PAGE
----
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By Elias Savada | November 26, 2009

Sandra Bullock runs hot and cold in my book. Yours too, I’ll bet. One step forward, one stumble (occasionally more) back. Her sometimes mind boggling career decisions may have landed her in some box office winners, such as the “Miss Congeniality” films and this year’s smash romantic comedy, “The Proposal.” Then, she spirals out of control in some disastrous stinkers, most notably “The Lake House” and her last irrationality “All About Steve,” in which she plays a disturbing 40-ish crossword puzzle constructor stalking a younger man. Don’t forget “Speed 2,” one of the dumbest films I’m still trying to forget. Her best action film was over a dozen years ago with the immensely enjoyable original “Speed,” and she was part of the marvelous ensemble that earned 2004’s “Crash” an Academy Award for best picture. I wouldn’t consider her Oscar-worthy material based on the breadth of her films, although I wonder if The American Film Institute would eventually consider a life achievement award for her.

That may change, as this may be Bullock’s best performance. Ever. Finally acting her age, Bullock gives a totally sensible and often sensitive performance in the life-affirming fact-based story of professional footballer, Michael Oher.

As a virtually homeless teenager on the wrong side of Memphis, Michael (Quinton Aaron) has suffered through domestic abuse and peer exploitation, despite his large size. He is soft-spoken, introverted, and a scholastic underachiever, yet with the help of “Big Tony” Hamilton, a friend of parochial high school football coach Cotton, Michael gets enrolled in the very exclusive Wingate Christian School. He doesn’t seem to acclimate well to his new surroundings, his eyes always pointed down to avoid contact with his fellow students and the mostly concerned teachers. And he barely survives, sponging off other customer’s wash loads at a local Laundromat and feeding off half-full popcorn bags he collects after school volleyball games. It doesn’t look pretty.

Meanwhile, the well-to-do Tuohy family, of Irish stock and all near-fanatical sports enthusiasts, live in a gracious residence on the better side of the tracks. The mom, Leigh Anne (a former cheerleader, played by Bullock), is a community sparkplug married to Sean (Tim McGraw), a former basketball player at Ole Miss. Their son Sean, Jr. (known as S.J., played by Jae Head), who has befriended “Big Mike” at school in an amusingly strong alliance, and his sister, Collins (Lily Collins), are as cute and courteous as any well-respected family can expect.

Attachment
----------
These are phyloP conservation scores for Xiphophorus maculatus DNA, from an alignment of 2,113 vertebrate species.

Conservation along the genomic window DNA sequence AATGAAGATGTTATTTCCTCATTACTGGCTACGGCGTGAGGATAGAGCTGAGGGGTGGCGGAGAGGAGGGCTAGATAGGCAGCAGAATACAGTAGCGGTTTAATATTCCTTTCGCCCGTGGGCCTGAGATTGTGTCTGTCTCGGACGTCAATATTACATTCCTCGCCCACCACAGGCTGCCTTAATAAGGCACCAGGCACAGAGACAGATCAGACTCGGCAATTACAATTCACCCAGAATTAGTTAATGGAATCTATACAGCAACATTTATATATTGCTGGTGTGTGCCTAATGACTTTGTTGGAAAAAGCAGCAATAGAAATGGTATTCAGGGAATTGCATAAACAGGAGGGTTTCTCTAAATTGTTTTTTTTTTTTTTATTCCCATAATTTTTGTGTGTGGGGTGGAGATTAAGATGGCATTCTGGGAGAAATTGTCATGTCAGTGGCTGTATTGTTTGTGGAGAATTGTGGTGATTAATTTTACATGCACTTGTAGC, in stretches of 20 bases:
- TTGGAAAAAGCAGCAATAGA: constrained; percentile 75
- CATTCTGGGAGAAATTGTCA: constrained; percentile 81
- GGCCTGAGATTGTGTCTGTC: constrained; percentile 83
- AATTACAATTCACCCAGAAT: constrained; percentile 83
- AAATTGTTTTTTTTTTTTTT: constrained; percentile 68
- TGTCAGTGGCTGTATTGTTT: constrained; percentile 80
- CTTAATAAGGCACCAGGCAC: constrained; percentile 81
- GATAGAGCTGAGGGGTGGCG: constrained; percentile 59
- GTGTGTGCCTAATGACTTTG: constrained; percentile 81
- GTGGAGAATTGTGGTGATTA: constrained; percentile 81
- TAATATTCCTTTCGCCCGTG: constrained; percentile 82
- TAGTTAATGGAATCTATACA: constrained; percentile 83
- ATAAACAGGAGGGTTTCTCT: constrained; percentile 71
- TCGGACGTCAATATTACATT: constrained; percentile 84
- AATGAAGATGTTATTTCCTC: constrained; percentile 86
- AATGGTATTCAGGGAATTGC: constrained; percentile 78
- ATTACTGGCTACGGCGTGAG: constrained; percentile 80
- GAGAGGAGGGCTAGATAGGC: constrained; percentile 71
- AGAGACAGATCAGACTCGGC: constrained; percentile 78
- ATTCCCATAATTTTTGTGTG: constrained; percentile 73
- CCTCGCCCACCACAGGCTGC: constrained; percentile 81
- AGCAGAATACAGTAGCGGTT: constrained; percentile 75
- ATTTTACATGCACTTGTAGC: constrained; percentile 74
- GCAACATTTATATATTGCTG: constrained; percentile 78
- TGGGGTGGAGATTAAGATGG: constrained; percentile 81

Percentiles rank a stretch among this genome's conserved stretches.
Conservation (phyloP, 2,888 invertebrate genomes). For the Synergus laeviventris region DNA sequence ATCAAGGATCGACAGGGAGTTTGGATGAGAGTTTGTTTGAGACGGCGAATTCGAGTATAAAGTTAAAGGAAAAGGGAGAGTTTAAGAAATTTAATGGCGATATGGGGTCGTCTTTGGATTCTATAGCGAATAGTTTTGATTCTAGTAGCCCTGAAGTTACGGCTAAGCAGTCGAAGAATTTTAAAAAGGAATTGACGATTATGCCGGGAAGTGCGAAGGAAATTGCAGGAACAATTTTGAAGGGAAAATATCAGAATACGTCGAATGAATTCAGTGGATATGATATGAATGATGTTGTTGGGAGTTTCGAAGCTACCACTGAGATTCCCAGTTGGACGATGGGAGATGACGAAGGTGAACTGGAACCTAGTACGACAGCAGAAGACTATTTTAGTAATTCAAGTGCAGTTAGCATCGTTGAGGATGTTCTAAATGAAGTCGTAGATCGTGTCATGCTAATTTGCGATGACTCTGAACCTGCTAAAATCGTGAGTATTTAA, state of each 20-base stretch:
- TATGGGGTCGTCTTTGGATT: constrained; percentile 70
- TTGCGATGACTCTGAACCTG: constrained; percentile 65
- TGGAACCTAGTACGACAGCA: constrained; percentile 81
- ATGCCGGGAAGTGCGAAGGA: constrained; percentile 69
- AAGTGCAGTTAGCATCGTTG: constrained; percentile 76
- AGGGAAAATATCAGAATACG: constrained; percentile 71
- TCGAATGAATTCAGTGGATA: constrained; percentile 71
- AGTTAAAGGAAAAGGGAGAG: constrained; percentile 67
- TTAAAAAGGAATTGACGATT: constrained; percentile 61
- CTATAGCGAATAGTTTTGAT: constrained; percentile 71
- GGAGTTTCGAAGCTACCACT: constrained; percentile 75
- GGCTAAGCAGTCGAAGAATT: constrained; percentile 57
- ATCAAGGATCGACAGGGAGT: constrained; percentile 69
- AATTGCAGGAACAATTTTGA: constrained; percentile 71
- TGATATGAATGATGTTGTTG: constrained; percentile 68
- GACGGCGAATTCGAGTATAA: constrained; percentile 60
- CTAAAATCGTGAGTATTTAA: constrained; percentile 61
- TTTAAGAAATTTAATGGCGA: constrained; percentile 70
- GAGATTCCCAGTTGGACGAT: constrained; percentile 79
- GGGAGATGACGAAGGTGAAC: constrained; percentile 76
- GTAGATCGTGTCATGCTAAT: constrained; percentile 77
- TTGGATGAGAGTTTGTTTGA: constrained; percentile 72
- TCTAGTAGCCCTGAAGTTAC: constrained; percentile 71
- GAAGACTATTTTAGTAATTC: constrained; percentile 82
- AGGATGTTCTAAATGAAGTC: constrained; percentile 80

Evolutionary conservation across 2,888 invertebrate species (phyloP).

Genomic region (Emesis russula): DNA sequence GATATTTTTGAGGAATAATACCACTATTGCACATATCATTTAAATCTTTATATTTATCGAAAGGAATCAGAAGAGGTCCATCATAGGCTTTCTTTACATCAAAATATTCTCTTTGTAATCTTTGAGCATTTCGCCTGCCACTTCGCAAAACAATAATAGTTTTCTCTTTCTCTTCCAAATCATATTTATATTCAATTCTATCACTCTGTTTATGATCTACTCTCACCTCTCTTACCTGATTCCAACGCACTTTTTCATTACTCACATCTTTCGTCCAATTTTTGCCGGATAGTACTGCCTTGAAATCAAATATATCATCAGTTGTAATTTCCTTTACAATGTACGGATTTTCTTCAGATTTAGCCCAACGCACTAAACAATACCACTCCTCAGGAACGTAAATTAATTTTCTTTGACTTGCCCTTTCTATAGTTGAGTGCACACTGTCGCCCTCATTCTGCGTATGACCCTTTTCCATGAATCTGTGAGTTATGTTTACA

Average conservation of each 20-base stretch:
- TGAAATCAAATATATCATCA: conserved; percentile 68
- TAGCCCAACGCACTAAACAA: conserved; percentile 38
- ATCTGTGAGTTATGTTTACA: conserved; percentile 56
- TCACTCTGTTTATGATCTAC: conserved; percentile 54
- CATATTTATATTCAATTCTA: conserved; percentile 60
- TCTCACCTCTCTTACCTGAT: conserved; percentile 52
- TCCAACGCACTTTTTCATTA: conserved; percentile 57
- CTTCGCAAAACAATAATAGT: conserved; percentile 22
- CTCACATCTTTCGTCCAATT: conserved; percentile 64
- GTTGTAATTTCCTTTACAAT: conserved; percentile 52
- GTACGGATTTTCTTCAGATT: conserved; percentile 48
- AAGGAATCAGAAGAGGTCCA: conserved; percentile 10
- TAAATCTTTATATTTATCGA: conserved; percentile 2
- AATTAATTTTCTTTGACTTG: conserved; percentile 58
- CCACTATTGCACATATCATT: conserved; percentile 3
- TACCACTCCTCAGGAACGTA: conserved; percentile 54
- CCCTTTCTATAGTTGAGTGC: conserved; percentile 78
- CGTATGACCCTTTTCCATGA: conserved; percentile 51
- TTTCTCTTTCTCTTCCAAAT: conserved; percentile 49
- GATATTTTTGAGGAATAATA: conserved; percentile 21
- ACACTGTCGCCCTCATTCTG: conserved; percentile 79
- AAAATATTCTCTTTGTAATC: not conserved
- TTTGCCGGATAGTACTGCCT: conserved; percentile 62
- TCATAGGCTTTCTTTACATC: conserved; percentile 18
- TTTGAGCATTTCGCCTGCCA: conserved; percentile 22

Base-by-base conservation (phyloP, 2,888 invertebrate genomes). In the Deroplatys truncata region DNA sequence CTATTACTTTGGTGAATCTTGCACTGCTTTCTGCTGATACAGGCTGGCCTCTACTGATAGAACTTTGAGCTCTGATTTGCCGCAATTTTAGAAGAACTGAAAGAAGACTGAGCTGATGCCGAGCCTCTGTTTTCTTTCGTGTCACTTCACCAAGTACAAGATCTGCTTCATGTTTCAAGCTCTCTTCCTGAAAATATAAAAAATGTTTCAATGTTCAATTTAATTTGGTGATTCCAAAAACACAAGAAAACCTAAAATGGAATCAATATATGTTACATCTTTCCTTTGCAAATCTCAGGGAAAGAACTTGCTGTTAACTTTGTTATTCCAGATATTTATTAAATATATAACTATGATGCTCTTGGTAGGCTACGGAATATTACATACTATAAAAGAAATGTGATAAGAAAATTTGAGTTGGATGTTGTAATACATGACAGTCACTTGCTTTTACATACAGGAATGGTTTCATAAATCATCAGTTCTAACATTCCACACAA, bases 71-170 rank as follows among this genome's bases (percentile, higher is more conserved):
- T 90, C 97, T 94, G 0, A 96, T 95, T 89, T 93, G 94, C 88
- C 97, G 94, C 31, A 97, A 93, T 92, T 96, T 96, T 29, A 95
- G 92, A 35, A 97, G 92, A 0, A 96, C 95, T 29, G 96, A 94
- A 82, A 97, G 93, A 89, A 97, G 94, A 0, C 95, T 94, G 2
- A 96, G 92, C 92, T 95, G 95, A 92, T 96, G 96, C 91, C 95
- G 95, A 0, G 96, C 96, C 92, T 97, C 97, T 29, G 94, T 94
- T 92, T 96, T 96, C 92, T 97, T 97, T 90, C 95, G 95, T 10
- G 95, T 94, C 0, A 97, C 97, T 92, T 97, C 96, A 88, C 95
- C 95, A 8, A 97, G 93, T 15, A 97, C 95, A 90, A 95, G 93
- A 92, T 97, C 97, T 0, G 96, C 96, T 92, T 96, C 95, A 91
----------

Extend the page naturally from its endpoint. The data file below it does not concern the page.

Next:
Thrust into the family’s well-organized rhythm is the wet and cold Michael (his first request to his new “mom” will be that she not call him the derogatory “Big Mike”), pulled off a rain-soaked road by the compassionate Leigh Anne. All the characters develop within this new family structure, as Michael begins to grow emotionally (he’s plenty big physically). If anything, there’s nary a regular “bad” character, except in a h.s. football sequence (a father out of “Deliverance” in the stands, his son taunting Michael on the field) and, late in the film, a concerned and borderline belligerent NCAA official questioning Michael about an important choice he and his family has made. Yes, Michael has some demons he needs to deal with in his old neighborhood, but he comes out of that experience a stronger person. Leigh Anne has to put up with pointed barbs tossed at her by her country club lady friends, and the kids deal with some fellow student’s disturbing verbal bullying, but the strength of the family perseveres, so make sure you have a hanky handy.

The extremely strong yet relaxed cast helps to make “The Blind Side” such a heartwarming experience without becoming too maudlin. Viewers should recall Head from his first feature appearance as the son of Jason Bateman and Charlize Theron in “Hancock,” while Collins’ refreshing performance is her feature debut after a few tv appearances. Quinton Aaron gets the same kind of career-changing break that brought attention to Michael Clarke Duncan as the kindly, soft spoken, oversized character of John Coffey in 1999’s “The Green Mile.” Aaron’s contribution has been favorably compared to that offered by Gabourney Sidibe, the large-sized lead in “Precious: Based on the Novel ‘Push’ by Sapphire.” Whether it’s the comic banter between S.J. and his big “brother,” or the slowly maturing mother-son relationship that grows between Michael and Leigh Anne, it’s to the credit of the film’s writer-director John Lee Hancock, who also scored with the professional baseball comeback film “The Rookie” back in 2002, who has so graciously adapted the book by Michael Lewis. The dialogue is smart and snappy, and there’s lots of likeable scenes, including a thanksgiving feast where everyone thanks Leigh Anne for driving to the store and getting the food. There’s also the funny Christmas family photo posing scene. It’s very short, but it’s poignantly funny.

At two hours, the film moves along nicely, undoubtedly a fitting condensation of the two-year experience of the expanded Tuohy family. Unfortunately, it had to battle against the dumb, romantic juggernaut “New Moon,” which had a super-titanic opening domestic weekend total of $142.8 million versus “The Blind Side,” which still managed to gobble up a very respectable $34.1 million. Sandra Bullock and company will give you many more moments of enjoyment than any lame hormonally-challenged vampire-werewolf can offer.

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